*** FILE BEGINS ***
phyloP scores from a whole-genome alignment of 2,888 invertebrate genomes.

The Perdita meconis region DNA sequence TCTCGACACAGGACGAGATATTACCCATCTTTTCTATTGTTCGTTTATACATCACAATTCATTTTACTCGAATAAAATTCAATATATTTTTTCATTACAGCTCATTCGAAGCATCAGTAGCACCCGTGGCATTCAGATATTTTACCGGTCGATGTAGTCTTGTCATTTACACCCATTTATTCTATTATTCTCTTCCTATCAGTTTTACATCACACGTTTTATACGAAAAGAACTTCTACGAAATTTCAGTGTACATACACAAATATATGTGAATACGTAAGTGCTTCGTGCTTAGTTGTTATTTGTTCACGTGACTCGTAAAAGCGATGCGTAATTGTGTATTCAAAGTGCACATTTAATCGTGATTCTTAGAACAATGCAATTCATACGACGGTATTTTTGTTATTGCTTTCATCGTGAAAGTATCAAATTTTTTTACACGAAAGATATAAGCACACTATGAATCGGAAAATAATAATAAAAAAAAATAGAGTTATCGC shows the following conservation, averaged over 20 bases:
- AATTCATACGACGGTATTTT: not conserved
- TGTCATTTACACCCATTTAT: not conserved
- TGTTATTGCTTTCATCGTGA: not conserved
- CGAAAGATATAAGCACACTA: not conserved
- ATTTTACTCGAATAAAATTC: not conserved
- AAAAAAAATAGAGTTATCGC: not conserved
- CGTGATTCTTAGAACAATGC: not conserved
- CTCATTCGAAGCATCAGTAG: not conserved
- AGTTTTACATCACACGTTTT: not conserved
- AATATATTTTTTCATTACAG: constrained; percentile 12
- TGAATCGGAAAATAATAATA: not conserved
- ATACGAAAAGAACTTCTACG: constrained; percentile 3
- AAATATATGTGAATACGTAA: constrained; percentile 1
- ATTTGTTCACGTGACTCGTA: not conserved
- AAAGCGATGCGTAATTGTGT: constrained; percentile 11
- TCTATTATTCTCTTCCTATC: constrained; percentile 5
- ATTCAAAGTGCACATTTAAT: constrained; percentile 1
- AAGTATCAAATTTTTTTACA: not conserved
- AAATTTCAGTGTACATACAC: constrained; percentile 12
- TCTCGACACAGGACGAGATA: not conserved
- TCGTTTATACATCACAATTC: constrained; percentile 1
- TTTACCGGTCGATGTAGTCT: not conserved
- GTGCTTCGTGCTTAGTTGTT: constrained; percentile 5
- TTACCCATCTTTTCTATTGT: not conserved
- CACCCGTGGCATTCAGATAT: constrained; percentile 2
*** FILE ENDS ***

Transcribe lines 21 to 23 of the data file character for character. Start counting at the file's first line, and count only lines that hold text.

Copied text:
- AAATTTCAGTGTACATACAC: constrained; percentile 12
- TCTCGACACAGGACGAGATA: not conserved
- TCGTTTATACATCACAATTC: constrained; percentile 1